27 Controlling the spread of Disease Chemotherapy Immunization Asepsis –Medical –Surgical Disinfectants

28 Physical Methods of Controlling Diseases Handwashing Standard Precautions –Gloving –Gowns –Face masks –Eyewear

29 Handwashing Single most important means of preventing the spread of infection. 7 to 8 minutes of washing to remove the microbes present, depending on the number present. Most effective portion of handwashing is the mechanical action of rubbing the hands together.

30 Types of Nosocomial Infections Iatrogenic Infection – related to physician activities Compromised Patients - weakened resistance; immunosuppressed Patient Flora - microbes in healthy people Contaminated Hospital Environment Bloodborne Pathogens – Hepatitis B and HIV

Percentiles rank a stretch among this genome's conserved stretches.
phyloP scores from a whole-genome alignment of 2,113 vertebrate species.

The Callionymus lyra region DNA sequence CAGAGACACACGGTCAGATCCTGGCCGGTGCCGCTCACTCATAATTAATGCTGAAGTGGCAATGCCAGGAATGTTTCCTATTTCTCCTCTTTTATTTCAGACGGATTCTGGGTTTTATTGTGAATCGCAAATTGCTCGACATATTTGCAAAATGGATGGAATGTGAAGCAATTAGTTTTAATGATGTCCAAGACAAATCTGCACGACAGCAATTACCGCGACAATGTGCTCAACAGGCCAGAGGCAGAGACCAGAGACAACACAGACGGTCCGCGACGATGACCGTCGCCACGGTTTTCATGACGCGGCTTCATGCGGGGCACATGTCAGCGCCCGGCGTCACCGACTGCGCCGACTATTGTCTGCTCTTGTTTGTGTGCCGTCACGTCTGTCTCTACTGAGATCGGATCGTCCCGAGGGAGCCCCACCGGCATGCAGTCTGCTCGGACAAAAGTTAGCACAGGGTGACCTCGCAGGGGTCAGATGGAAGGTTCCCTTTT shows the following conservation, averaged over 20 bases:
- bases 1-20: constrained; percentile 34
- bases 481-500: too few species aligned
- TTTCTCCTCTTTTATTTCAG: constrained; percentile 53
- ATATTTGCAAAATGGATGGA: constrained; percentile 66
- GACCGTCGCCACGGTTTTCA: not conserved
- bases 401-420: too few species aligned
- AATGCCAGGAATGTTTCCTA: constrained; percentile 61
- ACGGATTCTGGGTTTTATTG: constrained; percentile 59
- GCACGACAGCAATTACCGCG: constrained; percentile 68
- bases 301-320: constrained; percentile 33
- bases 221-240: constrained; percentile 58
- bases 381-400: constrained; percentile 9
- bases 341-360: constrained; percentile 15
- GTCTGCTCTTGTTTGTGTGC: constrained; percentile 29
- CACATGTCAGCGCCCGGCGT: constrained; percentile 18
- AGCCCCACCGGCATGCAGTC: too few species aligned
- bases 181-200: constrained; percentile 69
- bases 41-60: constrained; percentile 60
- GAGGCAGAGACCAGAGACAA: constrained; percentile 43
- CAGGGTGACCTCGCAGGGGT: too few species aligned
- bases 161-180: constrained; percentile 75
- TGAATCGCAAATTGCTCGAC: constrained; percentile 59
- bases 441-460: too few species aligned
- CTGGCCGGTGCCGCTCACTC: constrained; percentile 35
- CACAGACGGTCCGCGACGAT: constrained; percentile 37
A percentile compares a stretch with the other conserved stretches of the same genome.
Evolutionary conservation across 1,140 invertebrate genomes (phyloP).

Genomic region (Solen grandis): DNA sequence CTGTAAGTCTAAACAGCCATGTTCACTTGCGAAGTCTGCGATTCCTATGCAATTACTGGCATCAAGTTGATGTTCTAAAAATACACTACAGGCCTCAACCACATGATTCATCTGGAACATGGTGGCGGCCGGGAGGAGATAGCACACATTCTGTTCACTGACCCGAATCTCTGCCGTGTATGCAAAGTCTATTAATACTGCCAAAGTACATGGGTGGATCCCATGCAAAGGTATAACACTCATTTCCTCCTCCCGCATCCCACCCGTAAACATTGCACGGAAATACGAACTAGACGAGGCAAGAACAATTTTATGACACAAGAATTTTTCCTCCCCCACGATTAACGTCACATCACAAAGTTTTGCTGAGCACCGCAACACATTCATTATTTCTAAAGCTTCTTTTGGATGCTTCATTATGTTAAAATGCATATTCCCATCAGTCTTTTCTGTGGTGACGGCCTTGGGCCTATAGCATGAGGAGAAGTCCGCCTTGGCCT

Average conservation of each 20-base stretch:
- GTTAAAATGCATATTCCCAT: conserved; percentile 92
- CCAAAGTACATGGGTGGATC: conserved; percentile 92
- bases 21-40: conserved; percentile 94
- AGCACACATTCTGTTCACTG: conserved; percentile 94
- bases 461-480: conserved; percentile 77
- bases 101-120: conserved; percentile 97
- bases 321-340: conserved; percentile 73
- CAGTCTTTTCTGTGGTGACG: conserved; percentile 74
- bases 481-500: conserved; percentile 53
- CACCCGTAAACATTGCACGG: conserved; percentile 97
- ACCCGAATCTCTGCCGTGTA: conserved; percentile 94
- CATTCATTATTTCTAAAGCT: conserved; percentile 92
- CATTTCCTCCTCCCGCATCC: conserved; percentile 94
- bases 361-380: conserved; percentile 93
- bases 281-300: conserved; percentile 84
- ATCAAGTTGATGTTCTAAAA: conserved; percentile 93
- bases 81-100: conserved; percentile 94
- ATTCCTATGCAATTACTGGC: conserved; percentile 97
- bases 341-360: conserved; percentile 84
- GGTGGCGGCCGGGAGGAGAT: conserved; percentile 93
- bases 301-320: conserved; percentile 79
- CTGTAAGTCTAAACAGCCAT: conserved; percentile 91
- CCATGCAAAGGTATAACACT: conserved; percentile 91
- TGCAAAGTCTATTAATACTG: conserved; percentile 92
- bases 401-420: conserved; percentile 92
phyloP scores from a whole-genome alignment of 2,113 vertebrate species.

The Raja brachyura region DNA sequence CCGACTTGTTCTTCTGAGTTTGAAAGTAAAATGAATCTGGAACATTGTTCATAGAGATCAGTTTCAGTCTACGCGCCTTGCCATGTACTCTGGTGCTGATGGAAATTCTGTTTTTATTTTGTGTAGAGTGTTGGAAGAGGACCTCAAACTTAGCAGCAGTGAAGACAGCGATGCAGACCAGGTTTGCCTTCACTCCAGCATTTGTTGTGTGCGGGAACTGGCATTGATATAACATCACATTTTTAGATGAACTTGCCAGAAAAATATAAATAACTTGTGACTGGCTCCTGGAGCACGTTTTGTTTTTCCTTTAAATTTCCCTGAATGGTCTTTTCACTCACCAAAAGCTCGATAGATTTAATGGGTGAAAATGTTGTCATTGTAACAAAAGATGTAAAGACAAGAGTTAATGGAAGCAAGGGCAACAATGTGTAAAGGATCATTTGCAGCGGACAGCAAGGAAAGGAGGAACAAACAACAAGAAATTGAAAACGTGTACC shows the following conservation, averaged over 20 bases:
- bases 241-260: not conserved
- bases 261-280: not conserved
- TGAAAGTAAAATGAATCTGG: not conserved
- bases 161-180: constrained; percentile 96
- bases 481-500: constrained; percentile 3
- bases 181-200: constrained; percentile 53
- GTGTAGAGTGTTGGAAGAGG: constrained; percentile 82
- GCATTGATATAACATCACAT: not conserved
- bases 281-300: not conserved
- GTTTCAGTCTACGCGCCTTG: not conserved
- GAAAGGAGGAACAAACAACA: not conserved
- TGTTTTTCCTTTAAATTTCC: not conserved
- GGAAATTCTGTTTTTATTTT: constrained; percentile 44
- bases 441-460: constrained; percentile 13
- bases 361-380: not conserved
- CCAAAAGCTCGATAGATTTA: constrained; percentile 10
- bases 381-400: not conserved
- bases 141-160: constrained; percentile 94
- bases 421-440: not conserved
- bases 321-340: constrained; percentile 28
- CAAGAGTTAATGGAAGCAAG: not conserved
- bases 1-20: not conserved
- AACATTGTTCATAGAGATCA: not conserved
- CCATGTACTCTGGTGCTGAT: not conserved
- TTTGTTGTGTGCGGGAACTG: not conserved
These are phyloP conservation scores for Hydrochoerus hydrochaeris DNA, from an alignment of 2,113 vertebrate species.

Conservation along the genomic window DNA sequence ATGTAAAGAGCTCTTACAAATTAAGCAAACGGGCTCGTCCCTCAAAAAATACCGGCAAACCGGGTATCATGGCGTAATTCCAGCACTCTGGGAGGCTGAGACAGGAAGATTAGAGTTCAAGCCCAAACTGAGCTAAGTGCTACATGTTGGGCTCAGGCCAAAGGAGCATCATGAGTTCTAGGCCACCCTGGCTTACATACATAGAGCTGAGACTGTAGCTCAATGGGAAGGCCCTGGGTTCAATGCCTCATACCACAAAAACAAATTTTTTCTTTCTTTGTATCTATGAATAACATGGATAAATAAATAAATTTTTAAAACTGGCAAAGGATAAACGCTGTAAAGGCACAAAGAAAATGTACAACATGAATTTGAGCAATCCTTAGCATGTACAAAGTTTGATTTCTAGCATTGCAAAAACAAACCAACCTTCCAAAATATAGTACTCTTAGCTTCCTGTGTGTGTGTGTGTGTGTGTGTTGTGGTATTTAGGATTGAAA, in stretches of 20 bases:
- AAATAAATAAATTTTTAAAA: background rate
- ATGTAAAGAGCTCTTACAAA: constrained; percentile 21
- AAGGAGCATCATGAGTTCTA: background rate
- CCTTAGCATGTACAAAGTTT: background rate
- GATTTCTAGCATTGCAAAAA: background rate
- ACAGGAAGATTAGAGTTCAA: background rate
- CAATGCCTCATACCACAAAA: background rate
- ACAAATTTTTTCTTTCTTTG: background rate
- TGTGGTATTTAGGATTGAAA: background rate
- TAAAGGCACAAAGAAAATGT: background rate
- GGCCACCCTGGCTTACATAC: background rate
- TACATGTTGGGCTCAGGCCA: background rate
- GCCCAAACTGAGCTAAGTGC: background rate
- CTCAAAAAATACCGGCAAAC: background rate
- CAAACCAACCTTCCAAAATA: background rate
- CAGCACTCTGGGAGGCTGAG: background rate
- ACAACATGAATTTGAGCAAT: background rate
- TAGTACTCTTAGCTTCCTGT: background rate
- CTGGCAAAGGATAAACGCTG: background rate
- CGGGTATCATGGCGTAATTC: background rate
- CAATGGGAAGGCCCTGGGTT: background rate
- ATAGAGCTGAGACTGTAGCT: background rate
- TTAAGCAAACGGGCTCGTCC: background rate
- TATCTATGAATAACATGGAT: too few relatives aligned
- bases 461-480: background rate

31 So What, and Who Cares? Students and Techs are challenged both physically and mentally by the microbial world. In this world of newly found, life- threatening diseases, education has become the key to survival. Health care providers must be committed to infection control so that diseases can be conquered!

32 Syphilis in the eye

33 infection spread

34 Infection Control per JCAHO

35 Fingernail Compliance No more than ¼ inch long No artificial nails No chips on nail polish

36 When do you wash your hands? When hands are visibly soiled Before and after patient contact After removal of gloves After using the toilet After blowing or wiping the nose Upon leaving an isolation area

37 When do you wash your hands? Before Eating How long do you wash?  10-15 Seconds